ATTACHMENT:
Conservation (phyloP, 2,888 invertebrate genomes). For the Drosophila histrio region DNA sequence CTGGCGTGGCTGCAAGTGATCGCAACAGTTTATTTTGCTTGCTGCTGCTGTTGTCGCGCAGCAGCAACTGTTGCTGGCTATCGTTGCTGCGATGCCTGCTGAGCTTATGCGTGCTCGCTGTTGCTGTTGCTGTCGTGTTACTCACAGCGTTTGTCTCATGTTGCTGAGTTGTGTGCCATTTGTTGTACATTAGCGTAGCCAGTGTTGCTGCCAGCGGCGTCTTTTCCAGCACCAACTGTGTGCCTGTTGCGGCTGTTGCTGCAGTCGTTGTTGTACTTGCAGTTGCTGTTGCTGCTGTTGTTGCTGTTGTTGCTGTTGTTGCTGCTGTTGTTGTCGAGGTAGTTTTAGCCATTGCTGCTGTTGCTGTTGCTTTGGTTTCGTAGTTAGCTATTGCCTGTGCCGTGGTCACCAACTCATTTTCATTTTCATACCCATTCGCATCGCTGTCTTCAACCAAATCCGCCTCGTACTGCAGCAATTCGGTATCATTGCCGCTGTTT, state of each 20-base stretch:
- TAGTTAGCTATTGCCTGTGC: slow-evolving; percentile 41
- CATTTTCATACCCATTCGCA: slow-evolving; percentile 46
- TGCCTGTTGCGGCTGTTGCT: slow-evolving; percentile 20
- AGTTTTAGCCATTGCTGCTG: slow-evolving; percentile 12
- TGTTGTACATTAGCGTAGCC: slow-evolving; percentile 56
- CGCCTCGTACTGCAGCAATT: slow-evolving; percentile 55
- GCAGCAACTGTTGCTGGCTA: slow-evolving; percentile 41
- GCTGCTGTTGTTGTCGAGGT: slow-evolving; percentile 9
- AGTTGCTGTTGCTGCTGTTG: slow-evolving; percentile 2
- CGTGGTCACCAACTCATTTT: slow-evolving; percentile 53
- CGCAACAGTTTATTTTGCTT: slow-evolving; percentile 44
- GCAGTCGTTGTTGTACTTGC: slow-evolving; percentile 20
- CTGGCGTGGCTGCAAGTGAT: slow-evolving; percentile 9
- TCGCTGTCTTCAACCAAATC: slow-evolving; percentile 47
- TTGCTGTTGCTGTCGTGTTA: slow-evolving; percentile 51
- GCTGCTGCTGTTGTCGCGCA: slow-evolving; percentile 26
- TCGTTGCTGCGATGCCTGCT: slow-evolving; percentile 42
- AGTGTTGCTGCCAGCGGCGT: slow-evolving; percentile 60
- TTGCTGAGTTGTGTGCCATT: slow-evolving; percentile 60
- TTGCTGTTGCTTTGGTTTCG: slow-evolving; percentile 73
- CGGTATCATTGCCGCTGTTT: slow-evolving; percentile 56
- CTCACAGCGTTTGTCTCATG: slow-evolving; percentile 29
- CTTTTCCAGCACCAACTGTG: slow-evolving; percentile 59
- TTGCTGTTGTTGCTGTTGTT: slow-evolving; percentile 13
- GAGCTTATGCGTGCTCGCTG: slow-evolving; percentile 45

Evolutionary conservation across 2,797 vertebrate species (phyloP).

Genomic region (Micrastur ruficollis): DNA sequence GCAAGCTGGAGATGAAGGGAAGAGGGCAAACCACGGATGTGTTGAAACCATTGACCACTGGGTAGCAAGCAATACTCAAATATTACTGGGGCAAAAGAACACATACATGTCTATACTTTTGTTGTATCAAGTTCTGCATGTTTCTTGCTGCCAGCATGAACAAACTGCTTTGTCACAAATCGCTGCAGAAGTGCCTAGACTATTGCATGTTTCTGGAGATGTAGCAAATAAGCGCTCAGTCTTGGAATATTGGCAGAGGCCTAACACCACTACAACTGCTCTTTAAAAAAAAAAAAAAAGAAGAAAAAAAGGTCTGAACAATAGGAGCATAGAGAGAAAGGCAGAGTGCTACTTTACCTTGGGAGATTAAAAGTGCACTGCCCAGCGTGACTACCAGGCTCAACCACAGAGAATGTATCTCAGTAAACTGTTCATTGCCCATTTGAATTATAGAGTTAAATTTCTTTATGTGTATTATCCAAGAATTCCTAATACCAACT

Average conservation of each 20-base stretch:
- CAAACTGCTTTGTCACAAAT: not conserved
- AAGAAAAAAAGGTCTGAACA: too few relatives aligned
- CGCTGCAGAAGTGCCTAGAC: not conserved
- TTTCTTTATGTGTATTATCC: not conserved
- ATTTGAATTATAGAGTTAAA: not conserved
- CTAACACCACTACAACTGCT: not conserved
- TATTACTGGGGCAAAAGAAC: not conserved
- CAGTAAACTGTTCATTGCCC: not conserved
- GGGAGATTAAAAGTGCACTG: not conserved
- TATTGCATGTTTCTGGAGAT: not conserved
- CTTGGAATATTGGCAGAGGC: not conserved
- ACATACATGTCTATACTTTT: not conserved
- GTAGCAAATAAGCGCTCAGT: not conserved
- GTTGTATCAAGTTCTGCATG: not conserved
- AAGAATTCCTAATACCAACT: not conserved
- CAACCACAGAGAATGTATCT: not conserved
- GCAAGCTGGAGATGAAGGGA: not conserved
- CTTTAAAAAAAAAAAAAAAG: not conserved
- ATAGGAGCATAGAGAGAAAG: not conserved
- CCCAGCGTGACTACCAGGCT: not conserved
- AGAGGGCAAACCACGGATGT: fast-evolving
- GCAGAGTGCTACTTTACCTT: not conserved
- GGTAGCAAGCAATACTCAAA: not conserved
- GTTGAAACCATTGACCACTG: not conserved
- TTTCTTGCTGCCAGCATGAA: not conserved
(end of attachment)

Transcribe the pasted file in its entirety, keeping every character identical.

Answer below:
Conservation (phyloP, 2,888 invertebrate genomes). For the Drosophila histrio region DNA sequence CTGGCGTGGCTGCAAGTGATCGCAACAGTTTATTTTGCTTGCTGCTGCTGTTGTCGCGCAGCAGCAACTGTTGCTGGCTATCGTTGCTGCGATGCCTGCTGAGCTTATGCGTGCTCGCTGTTGCTGTTGCTGTCGTGTTACTCACAGCGTTTGTCTCATGTTGCTGAGTTGTGTGCCATTTGTTGTACATTAGCGTAGCCAGTGTTGCTGCCAGCGGCGTCTTTTCCAGCACCAACTGTGTGCCTGTTGCGGCTGTTGCTGCAGTCGTTGTTGTACTTGCAGTTGCTGTTGCTGCTGTTGTTGCTGTTGTTGCTGTTGTTGCTGCTGTTGTTGTCGAGGTAGTTTTAGCCATTGCTGCTGTTGCTGTTGCTTTGGTTTCGTAGTTAGCTATTGCCTGTGCCGTGGTCACCAACTCATTTTCATTTTCATACCCATTCGCATCGCTGTCTTCAACCAAATCCGCCTCGTACTGCAGCAATTCGGTATCATTGCCGCTGTTT, state of each 20-base stretch:
- TAGTTAGCTATTGCCTGTGC: slow-evolving; percentile 41
- CATTTTCATACCCATTCGCA: slow-evolving; percentile 46
- TGCCTGTTGCGGCTGTTGCT: slow-evolving; percentile 20
- AGTTTTAGCCATTGCTGCTG: slow-evolving; percentile 12
- TGTTGTACATTAGCGTAGCC: slow-evolving; percentile 56
- CGCCTCGTACTGCAGCAATT: slow-evolving; percentile 55
- GCAGCAACTGTTGCTGGCTA: slow-evolving; percentile 41
- GCTGCTGTTGTTGTCGAGGT: slow-evolving; percentile 9
- AGTTGCTGTTGCTGCTGTTG: slow-evolving; percentile 2
- CGTGGTCACCAACTCATTTT: slow-evolving; percentile 53
- CGCAACAGTTTATTTTGCTT: slow-evolving; percentile 44
- GCAGTCGTTGTTGTACTTGC: slow-evolving; percentile 20
- CTGGCGTGGCTGCAAGTGAT: slow-evolving; percentile 9
- TCGCTGTCTTCAACCAAATC: slow-evolving; percentile 47
- TTGCTGTTGCTGTCGTGTTA: slow-evolving; percentile 51
- GCTGCTGCTGTTGTCGCGCA: slow-evolving; percentile 26
- TCGTTGCTGCGATGCCTGCT: slow-evolving; percentile 42
- AGTGTTGCTGCCAGCGGCGT: slow-evolving; percentile 60
- TTGCTGAGTTGTGTGCCATT: slow-evolving; percentile 60
- TTGCTGTTGCTTTGGTTTCG: slow-evolving; percentile 73
- CGGTATCATTGCCGCTGTTT: slow-evolving; percentile 56
- CTCACAGCGTTTGTCTCATG: slow-evolving; percentile 29
- CTTTTCCAGCACCAACTGTG: slow-evolving; percentile 59
- TTGCTGTTGTTGCTGTTGTT: slow-evolving; percentile 13
- GAGCTTATGCGTGCTCGCTG: slow-evolving; percentile 45

Evolutionary conservation across 2,797 vertebrate species (phyloP).

Genomic region (Micrastur ruficollis): DNA sequence GCAAGCTGGAGATGAAGGGAAGAGGGCAAACCACGGATGTGTTGAAACCATTGACCACTGGGTAGCAAGCAATACTCAAATATTACTGGGGCAAAAGAACACATACATGTCTATACTTTTGTTGTATCAAGTTCTGCATGTTTCTTGCTGCCAGCATGAACAAACTGCTTTGTCACAAATCGCTGCAGAAGTGCCTAGACTATTGCATGTTTCTGGAGATGTAGCAAATAAGCGCTCAGTCTTGGAATATTGGCAGAGGCCTAACACCACTACAACTGCTCTTTAAAAAAAAAAAAAAAGAAGAAAAAAAGGTCTGAACAATAGGAGCATAGAGAGAAAGGCAGAGTGCTACTTTACCTTGGGAGATTAAAAGTGCACTGCCCAGCGTGACTACCAGGCTCAACCACAGAGAATGTATCTCAGTAAACTGTTCATTGCCCATTTGAATTATAGAGTTAAATTTCTTTATGTGTATTATCCAAGAATTCCTAATACCAACT

Average conservation of each 20-base stretch:
- CAAACTGCTTTGTCACAAAT: not conserved
- AAGAAAAAAAGGTCTGAACA: too few relatives aligned
- CGCTGCAGAAGTGCCTAGAC: not conserved
- TTTCTTTATGTGTATTATCC: not conserved
- ATTTGAATTATAGAGTTAAA: not conserved
- CTAACACCACTACAACTGCT: not conserved
- TATTACTGGGGCAAAAGAAC: not conserved
- CAGTAAACTGTTCATTGCCC: not conserved
- GGGAGATTAAAAGTGCACTG: not conserved
- TATTGCATGTTTCTGGAGAT: not conserved
- CTTGGAATATTGGCAGAGGC: not conserved
- ACATACATGTCTATACTTTT: not conserved
- GTAGCAAATAAGCGCTCAGT: not conserved
- GTTGTATCAAGTTCTGCATG: not conserved
- AAGAATTCCTAATACCAACT: not conserved
- CAACCACAGAGAATGTATCT: not conserved
- GCAAGCTGGAGATGAAGGGA: not conserved
- CTTTAAAAAAAAAAAAAAAG: not conserved
- ATAGGAGCATAGAGAGAAAG: not conserved
- CCCAGCGTGACTACCAGGCT: not conserved
- AGAGGGCAAACCACGGATGT: fast-evolving
- GCAGAGTGCTACTTTACCTT: not conserved
- GGTAGCAAGCAATACTCAAA: not conserved
- GTTGAAACCATTGACCACTG: not conserved
- TTTCTTGCTGCCAGCATGAA: not conserved